Setting The Stage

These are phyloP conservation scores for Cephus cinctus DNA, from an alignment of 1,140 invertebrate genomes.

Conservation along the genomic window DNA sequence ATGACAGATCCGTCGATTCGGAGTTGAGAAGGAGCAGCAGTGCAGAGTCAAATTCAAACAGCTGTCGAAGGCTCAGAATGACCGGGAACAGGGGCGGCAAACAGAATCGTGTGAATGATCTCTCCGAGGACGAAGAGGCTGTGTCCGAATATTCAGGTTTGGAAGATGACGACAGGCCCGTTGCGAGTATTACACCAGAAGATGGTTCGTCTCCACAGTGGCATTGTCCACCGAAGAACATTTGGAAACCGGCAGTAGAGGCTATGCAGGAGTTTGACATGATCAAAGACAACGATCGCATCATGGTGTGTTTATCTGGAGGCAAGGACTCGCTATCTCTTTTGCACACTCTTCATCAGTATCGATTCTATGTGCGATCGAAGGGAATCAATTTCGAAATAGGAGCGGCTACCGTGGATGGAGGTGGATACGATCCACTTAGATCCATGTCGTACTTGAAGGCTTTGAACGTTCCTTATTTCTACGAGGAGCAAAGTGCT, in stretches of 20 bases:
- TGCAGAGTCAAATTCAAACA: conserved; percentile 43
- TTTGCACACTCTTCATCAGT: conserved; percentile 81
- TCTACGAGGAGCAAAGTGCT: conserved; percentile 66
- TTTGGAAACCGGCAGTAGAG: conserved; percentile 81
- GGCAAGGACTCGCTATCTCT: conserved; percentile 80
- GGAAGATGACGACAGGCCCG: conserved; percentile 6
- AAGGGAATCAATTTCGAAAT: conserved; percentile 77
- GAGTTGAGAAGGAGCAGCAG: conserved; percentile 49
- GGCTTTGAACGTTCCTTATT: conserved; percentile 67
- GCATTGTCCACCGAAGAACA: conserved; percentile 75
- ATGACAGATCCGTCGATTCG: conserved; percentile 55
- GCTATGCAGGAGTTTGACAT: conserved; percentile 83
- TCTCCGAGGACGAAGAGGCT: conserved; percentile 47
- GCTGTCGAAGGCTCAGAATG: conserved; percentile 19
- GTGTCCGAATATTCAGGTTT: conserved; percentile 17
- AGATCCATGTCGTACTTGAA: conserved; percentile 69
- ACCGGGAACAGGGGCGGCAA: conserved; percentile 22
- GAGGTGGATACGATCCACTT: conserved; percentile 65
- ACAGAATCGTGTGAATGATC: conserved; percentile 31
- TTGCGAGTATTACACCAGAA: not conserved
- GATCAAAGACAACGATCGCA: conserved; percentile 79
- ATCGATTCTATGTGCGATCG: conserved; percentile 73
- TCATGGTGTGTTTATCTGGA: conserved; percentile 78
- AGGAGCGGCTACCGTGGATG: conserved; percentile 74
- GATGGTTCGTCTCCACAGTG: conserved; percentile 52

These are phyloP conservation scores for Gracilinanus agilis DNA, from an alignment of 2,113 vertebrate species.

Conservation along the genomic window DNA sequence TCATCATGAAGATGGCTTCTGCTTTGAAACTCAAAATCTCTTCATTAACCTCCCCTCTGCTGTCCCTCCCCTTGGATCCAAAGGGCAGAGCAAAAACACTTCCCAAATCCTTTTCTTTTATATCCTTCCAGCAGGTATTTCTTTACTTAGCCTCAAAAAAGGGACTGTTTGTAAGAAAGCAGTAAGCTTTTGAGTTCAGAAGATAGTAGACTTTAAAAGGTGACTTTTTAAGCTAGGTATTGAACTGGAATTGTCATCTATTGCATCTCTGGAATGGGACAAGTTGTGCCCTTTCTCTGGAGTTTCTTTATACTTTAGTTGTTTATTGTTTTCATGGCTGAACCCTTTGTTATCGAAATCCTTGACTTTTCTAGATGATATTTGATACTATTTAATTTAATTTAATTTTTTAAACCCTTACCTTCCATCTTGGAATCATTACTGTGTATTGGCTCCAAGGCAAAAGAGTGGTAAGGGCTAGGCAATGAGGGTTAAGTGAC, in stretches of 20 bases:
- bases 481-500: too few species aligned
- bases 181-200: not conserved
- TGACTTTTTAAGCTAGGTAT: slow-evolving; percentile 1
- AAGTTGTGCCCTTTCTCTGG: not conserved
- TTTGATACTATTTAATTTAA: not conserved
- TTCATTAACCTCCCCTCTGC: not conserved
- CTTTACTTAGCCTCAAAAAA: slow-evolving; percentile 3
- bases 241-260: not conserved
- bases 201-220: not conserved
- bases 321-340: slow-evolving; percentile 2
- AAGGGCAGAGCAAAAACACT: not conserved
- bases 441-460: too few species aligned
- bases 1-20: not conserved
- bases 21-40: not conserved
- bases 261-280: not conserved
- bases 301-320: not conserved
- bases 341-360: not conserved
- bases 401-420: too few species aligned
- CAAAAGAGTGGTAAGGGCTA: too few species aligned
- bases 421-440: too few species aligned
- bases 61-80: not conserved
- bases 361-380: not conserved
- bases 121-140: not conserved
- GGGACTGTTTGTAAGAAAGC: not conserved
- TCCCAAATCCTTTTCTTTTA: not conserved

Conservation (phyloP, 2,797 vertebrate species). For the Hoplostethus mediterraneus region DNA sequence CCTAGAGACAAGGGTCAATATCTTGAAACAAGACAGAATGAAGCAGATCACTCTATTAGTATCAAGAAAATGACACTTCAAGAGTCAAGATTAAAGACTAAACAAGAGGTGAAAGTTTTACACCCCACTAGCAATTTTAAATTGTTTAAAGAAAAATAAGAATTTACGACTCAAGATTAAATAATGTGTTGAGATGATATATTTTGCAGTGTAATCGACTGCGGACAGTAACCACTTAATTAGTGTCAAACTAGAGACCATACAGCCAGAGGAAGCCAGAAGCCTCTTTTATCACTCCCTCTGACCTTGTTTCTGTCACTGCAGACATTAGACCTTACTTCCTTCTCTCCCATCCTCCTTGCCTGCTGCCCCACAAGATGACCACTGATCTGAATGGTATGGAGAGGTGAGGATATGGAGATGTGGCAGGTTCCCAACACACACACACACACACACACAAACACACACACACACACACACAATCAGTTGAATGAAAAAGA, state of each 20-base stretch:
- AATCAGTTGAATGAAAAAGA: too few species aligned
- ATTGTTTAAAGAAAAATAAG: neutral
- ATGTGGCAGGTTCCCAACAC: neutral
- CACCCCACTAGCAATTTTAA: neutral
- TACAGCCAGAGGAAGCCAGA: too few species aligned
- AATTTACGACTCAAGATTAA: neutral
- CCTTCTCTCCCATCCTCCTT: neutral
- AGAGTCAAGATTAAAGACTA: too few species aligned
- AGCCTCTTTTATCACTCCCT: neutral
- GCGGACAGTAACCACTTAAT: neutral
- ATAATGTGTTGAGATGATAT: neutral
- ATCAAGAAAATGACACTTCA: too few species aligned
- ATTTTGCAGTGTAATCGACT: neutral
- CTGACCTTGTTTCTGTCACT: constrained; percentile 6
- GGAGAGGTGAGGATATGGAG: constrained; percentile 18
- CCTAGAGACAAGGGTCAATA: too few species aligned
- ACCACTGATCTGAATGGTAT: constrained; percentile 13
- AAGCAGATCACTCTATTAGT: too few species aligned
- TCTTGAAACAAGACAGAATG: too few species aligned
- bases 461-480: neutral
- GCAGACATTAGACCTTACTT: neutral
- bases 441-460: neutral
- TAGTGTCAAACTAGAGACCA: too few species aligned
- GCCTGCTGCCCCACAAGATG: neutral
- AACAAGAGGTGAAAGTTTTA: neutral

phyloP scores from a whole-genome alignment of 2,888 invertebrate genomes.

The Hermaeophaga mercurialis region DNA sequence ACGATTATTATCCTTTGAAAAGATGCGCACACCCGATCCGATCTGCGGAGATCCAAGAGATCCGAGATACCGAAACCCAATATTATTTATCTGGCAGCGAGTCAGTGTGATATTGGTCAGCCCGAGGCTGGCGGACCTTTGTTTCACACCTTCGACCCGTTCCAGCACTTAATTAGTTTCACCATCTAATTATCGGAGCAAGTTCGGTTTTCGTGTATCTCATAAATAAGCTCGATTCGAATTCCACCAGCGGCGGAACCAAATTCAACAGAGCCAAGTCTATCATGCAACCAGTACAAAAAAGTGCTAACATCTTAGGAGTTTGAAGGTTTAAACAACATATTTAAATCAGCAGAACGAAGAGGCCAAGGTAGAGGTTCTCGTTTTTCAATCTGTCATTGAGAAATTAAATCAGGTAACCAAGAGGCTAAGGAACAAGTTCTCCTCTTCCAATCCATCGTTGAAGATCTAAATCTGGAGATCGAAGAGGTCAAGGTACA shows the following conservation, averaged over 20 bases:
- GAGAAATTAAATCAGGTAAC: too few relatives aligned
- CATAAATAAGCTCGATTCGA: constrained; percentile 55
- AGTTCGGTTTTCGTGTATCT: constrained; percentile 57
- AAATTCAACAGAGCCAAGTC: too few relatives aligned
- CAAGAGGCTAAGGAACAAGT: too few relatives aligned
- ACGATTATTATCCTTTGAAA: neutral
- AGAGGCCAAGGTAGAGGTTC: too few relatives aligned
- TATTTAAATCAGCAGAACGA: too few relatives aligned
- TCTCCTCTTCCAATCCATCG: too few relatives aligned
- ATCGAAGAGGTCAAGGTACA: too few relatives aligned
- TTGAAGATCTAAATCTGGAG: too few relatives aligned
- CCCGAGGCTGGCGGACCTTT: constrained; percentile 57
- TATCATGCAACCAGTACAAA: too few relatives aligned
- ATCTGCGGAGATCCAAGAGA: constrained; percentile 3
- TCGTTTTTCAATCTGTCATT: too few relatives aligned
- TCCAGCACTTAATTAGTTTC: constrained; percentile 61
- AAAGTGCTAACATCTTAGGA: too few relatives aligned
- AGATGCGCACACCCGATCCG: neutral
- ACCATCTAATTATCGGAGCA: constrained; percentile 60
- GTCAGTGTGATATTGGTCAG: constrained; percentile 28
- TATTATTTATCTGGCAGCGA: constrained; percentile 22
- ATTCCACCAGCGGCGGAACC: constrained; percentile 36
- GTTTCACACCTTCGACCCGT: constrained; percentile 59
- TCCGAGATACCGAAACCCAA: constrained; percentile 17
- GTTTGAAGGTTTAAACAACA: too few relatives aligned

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62 | Th e M Rep o RT O r i g i nat i O n s e r v i c i n g a na ly t i c s s e c O n da r y m a r k e t SECONDARY MARKET LocaL edition Former trader Found guilty in Fraud case Christy romero Continues to pursue justiCe in tArp frAud CAses. connecticut // Christy Romero, special inspector general for the Troubled Asset Relief Program (SIGTARP), an- nounced in a press release that a federal jury in New Haven, Connecticut, has convicted Jesse C. Litvak, a registered broker- dealer and former managing director at New York invest- ment bank Jefferies & Co., Inc., of multiple offenses involving schemes to defraud customers trading in residential mortgage- based securities (RMBS). Litvak was convicted on all counts, including 10 counts of securities fraud, one count of de- frauding TARP, and four counts of making false statements. "This afternoon, Jesse Litvak, a former senior trader at New York investment bank Jefferies & Co., was convicted of lying through his teeth to defraud American taxpayers out of their hard-earned TARP investments," Romero said. Romero continued, "Trading in mortgage securities can be a complicated business, but what the defendant did was simple: he lied to, defrauded, and illegally overcharged customers out of pure greed to benefit Jefferies and himself." Litvak, as a broker-dealer, misrepresented the RMBS seller's asking price to the buyer and subsequently misrepresented the buyer's asking price to the seller. By creating a gap that did not exist, Litvak, on behalf of Jefferies, pocketed the difference. Additionally, Litvak took bonds held in Jefferies' inventory and sold them to RMBS buyers after inventing a fictitious third- party seller. "This ruse allowed Litvak to charge the buyer an extra commission that Jefferies was not entitled to because it was selling bonds it held in its own inventory," the release said. Litvak reportedly defrauded numerous funds for a total of more than $2 million. The release noted, "Litvak was found guilty of 10 counts of securities fraud, a charge that carries a maximum term of im- prisonment of 20 years on each count, one count of TARP fraud, which carries a maximum term of imprisonment of 10 years, and three counts of making false statements to the federal govern- ment, a charge that carries a maximum term of imprisonment of five years on each count." Freddie mac reports Q4 Profit; Will Pay $10B to treasury Gse Continues to report stronG ConseCutive quArters. Washington, D.c. // Freddie Mac released its quarterly earn- ings report for the end of 2013, revealing yet another strong quarter—the ninth straight. Net income at the enterprise totaled $8.6 billion in Q 4, bringing total 2013 profits up to $48.7 billion. According to the company, full-year earnings were spurred by the ongoing hous- ing recovery, legal settlements totaling $7.7 billion, and a tax benefit of $23.3 billion—meaning these levels of earnings won't be sustainable over the long term. For all of 2013, Freddie Mac reported providing liquidity for 1.6 million refinances; 515,000 home purchases; and 388,000 multifamily rental units. The company also reported nearly 168,000 total foreclosure avoid- ance actions, about half of which were loan modifications. Freddie's dividend pay- ment to Treasury will come to $10.4 billion, bringing its total government payments up to $81.8 billion, well above the $71.3 billion the company received in its crisis-era bailout. Per the GSEs' respective agreements with Treasury, each enterprise will continue to make payments despite having made taxpayers whole. The earnings report came one week after Fannie Mae revealed full-year earnings of $84 billion, including $6.5 billion in Q 4. Like Freddie, Fannie benefited

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